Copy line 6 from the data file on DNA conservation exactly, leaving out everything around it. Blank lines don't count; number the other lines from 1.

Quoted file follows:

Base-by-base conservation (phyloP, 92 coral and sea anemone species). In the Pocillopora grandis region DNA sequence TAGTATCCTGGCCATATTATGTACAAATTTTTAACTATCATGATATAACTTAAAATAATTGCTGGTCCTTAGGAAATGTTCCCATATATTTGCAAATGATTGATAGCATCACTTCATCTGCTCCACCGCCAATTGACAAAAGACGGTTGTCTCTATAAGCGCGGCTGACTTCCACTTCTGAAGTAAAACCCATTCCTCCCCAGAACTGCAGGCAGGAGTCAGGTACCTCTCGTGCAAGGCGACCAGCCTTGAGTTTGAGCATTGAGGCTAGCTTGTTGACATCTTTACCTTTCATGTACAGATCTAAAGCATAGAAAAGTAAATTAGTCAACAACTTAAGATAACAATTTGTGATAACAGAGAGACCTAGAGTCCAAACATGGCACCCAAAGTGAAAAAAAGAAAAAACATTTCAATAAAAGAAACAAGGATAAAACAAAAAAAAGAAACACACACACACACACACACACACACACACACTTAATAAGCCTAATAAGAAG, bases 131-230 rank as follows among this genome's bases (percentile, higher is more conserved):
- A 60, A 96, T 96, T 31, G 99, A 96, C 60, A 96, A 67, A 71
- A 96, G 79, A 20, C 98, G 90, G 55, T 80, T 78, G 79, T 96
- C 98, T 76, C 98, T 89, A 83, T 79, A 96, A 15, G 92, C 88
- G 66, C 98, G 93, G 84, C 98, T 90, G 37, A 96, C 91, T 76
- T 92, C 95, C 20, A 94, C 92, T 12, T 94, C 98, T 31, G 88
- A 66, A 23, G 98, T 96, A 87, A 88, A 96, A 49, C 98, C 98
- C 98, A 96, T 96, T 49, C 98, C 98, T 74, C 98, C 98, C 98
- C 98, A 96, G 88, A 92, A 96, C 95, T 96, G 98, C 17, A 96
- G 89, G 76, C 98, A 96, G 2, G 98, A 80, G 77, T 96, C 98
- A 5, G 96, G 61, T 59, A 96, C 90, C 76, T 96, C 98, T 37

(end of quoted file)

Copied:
- T 92, C 95, C 20, A 94, C 92, T 12, T 94, C 98, T 31, G 88